Moving Linux to Smaller SD Cards

SD cards are pretty cheap these days, but that doesn’t mean we should let our smaller ones go to waste, especially when a system doesn’t fully utilise the space of a larger one that could be more useful elsewhere.

So, what can we do?

Normally, to backup and restore SD cards, I use Win32 Disk Imager.

The main problem of Win32 Disk Imager is that it creates an image file the same size as your SD card, no matter how much of the card is actually being used.  If you’re using a 32GB card with a 4GB partition and the rest is unallocated space it will still create a 32GB image file.

Typically, however, I think most of us will allocate the full size of the SD card to the system.

Recently, I’ve been setting up Linux on a CubieBoard with an 8GB card as I didn’t know how much space the system would ultimately need.  It turns out it requires only a little over 3GB.

As there won’t really be any real future file creation on it demanding a lot more space, a 4GB card will hold everything just fine.

I don’t really want to have to start the whole process over from scratch, reinstalling, recompiling and reconfiguring everything, but how to fit an 8GB image on a 4GB card?

Linux allows you to resize partitions to make them larger or smaller, but you don’t want to try this with a mounted partition that you’re currently running an operating system from, so this method requires three SD cards in total.

Well, the way I did it requires three, as I don’t have a full time Linux PC, and didn’t want to have to mess around rebooting with Live CDs.

  1. Your original SD that you want to copy
  2. A fresh SD card that you want to copy to
  3. An SD card containing a working Linux operating system

In this case, #1 is a 8GB card, #2 & #3 are 4GB cards.  #3 is the card on which I installed Cubian and will go in the built in MicroSD slot on the CubieBoard.

You can, of course, use a “real computer” running Linux in place of card #3 and the CubieBoard, but your device names will likely be different.

The other two cards will go into card readers connected via USB.  Unless you’re using a USB hub, you’ll want to make sure you have a network cable plugged in so you can SSH to the system, otherwise you won’t be able to type anything, as there’s no free USB socket for a keyboard.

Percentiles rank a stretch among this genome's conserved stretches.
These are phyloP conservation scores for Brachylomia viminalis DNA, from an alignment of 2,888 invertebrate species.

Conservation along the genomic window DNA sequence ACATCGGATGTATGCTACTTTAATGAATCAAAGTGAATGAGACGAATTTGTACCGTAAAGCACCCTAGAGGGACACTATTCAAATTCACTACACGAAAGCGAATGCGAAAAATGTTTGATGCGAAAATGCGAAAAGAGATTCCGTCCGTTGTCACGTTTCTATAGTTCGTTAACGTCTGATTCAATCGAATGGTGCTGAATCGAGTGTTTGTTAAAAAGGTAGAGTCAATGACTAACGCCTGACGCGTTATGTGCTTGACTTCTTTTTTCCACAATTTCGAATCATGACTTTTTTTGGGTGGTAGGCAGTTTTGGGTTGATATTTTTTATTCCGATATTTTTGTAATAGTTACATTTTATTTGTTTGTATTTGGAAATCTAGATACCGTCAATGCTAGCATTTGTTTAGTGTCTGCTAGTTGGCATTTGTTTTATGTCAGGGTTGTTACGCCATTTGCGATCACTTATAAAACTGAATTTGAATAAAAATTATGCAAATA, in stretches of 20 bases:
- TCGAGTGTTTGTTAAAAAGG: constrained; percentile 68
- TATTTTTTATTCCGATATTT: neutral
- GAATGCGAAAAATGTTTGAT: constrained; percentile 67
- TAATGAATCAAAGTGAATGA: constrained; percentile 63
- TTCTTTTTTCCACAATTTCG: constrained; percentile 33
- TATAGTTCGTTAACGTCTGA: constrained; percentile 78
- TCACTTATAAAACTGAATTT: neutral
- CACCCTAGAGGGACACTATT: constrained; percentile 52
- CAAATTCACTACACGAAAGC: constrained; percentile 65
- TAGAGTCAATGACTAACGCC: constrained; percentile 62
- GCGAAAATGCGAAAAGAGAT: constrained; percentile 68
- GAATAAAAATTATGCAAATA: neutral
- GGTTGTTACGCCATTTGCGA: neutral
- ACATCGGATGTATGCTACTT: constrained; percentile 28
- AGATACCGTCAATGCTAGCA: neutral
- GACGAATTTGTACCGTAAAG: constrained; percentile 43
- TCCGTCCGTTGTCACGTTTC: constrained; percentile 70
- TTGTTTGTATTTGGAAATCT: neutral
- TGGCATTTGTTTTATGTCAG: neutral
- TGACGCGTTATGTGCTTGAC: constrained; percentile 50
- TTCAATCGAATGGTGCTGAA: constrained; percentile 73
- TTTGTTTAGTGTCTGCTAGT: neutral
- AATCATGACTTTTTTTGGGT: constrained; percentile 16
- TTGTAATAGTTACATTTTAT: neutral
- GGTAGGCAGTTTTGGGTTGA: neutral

#1 is seen as /dev/sda and #2 is seen as /dev/sdb (or perhaps the other way around – check and make sure using fdisk -l on each device).

If these devices auto mount when inserted, you’ll want to unmount them.

From here, it’s pretty simple.  As our original card is seen as /dev/sda, the main partition we want to modify will be /dev/sda1.  To resize this, we simply type (as root)…

resize2fs /dev/sda1 [new size of the partition]

You will generally want to make the partition size smaller than the destination card, as SD cards are not all created equally, and even if they are labelled as having the same capacity, they’re not all identical.

This is why, if you have several 8GB cards from different manufacturers and put them in a DSLR, there may be differences between the maximum number of images each claims to be able to hold after formatting them in the camera.

Anyway, in my case, I made the partition 3500MB, so the command I used was…

resize2fs /dev/sda1 3500M

You may be prompted to run e2fsck, just to check and cleanup the filesystem.  If you are, then do so, and try the resize2fs command again.

Once the partition has been resized, copying the SD card is simple.

dd if=/dev/sda of=/dev/sdb

That’s it, that simple.  It takes a few minutes depending on the size & speed of the cards you’re using, but it’s basically just a case of waiting until it’s finished.

Now, shutdown the system, remove all the card readers, and the card in the built in slot.  Place you’re newly created card (#2 that was /dev/sdb) into the internal slot and boot up.

Once logged in, a quick run of “df” shows you that you’re not utilising 100% of the card space.  This is what we expected, as we made the partition 3500MB to ensure it would fit on the 4GB card.

Sat in the internal slot, our SD card has a new device name.  Now it’s /dev/mmcblk0, and our partition is /dev/mmcbkl0p1.  Simply running…

resize2fs /dev/mmcbkl0p1

…will expand the partition to the maximum available on the card.

And you’re done.

Your system has been copied to a smaller card, and you’ve freed up your larger card for other tasks where it can be more useful.

Now, just use Win32 Disk Imager to make a new image file the size of the smaller capacity card.  You can always restore this image to a larger card and run resize2fs if you want to go bigger again.

Remember, though, if you want to copy to another card claiming the same capacity as your source, you still may have to go through this process all over again if the new card ends up being a few bytes smaller in capacity.